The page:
New wave coffee

The coffee connoisseurship trend is growing. According to the National Coffee Association, 59% of the coffee consumed in the US is classified as specialty. The National Coffee Association reports that the number of people who drink gourmet coffee daily has quadrupled in 20 years. From only 9% in 1999, it grew to 41% by 2017. This growing trend has been embraced by local cafes as well as national suppliers. They offer education, in-depth information on bean sourcing, specialized brewing techniques like pour-overs, nitro cold brew, and even unexpected flavors such as turmeric and lavender lattes.

Cafes have been elevating the classic coffee drink into a cocktail-like concoction, thanks to the growing coffee culture and the demand for unique beverages.

Felix Roasting Co in New York City, which opened its doors in September 2018, treats coffee with the mixologist’s eye. The cafe offers a deconstructed espresso-tonic and hickory smoked s’mores latté, both presented in the style of a cocktail. The latte is made with graham cracker-infused milk and a salted caramel marshmallow that’s been made in-house. It is then smoked using hickory chips under a glass bell jar to release a sweet woodsmoke. Ken Fulk, the designer of the cafe’s interior, said that customers are meant to experience an “a-ha” moment when they enjoy Felix Roasting Co.’s creations. Even if you just come to get your coffee, you will have an experience unlike any other.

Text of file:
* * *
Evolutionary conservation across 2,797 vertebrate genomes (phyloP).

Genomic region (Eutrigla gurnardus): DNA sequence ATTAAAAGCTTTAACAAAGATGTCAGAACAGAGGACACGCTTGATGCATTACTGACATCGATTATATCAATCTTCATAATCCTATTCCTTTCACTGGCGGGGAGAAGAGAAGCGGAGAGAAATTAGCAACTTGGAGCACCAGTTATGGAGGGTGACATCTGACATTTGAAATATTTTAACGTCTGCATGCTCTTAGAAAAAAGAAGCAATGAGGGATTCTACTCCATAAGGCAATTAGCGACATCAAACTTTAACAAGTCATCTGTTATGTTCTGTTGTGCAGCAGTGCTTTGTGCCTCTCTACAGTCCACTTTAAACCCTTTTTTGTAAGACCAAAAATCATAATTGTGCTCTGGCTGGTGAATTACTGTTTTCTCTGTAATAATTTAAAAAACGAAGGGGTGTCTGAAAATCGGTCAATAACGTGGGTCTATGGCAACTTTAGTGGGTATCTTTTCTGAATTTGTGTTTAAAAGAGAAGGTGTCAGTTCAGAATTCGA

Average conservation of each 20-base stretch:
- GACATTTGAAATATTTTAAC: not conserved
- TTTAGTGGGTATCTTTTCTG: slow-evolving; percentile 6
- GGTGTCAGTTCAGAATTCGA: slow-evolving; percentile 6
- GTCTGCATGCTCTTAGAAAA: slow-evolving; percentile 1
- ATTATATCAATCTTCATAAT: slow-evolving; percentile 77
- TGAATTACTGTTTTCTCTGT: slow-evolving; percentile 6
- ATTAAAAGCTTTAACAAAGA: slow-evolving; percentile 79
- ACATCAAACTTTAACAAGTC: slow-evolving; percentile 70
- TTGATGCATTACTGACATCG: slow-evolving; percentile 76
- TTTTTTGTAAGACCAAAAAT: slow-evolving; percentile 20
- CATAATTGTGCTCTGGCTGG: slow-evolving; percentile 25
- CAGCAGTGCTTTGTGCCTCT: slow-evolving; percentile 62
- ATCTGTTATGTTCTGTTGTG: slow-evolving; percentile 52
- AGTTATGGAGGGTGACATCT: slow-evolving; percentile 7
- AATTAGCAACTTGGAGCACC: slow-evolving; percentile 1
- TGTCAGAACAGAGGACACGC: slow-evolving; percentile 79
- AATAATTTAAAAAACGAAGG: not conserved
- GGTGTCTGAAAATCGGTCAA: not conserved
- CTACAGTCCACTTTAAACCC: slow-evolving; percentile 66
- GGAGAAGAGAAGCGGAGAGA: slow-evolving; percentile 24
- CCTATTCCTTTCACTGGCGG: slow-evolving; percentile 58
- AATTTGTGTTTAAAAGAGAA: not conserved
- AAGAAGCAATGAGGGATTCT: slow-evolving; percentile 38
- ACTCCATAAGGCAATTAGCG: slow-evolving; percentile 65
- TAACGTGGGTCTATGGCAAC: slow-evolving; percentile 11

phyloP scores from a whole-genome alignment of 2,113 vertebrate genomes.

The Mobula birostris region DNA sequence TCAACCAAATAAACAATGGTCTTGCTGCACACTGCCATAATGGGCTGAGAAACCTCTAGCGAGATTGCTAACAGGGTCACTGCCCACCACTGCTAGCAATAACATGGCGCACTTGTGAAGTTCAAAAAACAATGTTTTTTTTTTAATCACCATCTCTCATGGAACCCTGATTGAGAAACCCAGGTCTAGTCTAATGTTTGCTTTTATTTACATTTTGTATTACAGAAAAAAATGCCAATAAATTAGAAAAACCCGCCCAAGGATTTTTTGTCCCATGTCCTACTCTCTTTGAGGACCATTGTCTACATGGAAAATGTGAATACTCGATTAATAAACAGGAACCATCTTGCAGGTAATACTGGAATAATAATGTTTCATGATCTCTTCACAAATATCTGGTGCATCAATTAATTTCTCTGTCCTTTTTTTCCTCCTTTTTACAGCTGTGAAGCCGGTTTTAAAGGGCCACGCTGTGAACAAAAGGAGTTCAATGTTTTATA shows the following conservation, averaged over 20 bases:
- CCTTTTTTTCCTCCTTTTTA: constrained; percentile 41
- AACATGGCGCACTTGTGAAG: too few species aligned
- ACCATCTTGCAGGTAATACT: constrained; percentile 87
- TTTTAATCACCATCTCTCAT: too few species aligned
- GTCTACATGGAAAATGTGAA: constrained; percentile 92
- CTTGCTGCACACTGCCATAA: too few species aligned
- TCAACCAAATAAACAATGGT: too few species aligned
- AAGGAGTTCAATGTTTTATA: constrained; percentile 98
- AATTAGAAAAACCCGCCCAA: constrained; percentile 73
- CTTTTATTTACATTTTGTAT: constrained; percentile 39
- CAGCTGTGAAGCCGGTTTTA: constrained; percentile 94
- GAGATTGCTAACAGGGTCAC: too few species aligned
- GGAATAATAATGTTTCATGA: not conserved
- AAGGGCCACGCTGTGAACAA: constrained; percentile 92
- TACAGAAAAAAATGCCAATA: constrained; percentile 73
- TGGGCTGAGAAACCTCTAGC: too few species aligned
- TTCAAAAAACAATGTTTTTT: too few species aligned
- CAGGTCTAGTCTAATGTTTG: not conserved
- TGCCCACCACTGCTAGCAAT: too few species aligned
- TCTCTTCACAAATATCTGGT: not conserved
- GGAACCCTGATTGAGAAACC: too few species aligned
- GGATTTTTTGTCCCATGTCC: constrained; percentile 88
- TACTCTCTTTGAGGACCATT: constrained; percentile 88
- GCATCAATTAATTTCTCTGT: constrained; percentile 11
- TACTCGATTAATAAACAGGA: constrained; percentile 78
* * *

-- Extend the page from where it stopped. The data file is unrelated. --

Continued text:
Starbucks Reserve is a new line of upscale cafes that focus on coffee quality, flavor, and technique. Starbucks Reserve, the fourth and latest location, opened in New York City in December 2018. It features an “experience bar,” which offers drinks such as whiskey barrel-aged, cold brews, sparkling citrus espressos, nitro hopped, apricot, cold brews, and nitro cold with beef jerky and peppercorn foam. Starbucks’ new venture aims to “weave bartenders and baristas into one art,” exploring “coffee art–brewing it, aging it, infusing, and blending into creative and often surprising creations.”

Starbucks Reserve Milan, which opened its doors in September 2018, reinterprets classic cocktails with cold brew instead of alcohol. Cold brew can be seasoned with cherry and bitters for a spiritless take on Manhattan. It can also be shaken with maple and fresh lemon to make a non-alcoholic cocktail sour.

Liz Muller is the chief design officer at Starbucks. She said, “Opening up a bar that offers beautiful wines and drinks was one thing. But we are using what we do best, which is coffee and tea, to elevate all of our products.” The unique drinks and the glassware will open up your palate and your mind to different tastes and combinations.

These new formats offer a refreshing alternative to the old-fashioned caffeine workhorse. They invite customers to enjoy their morning coffee like an evening cocktail.

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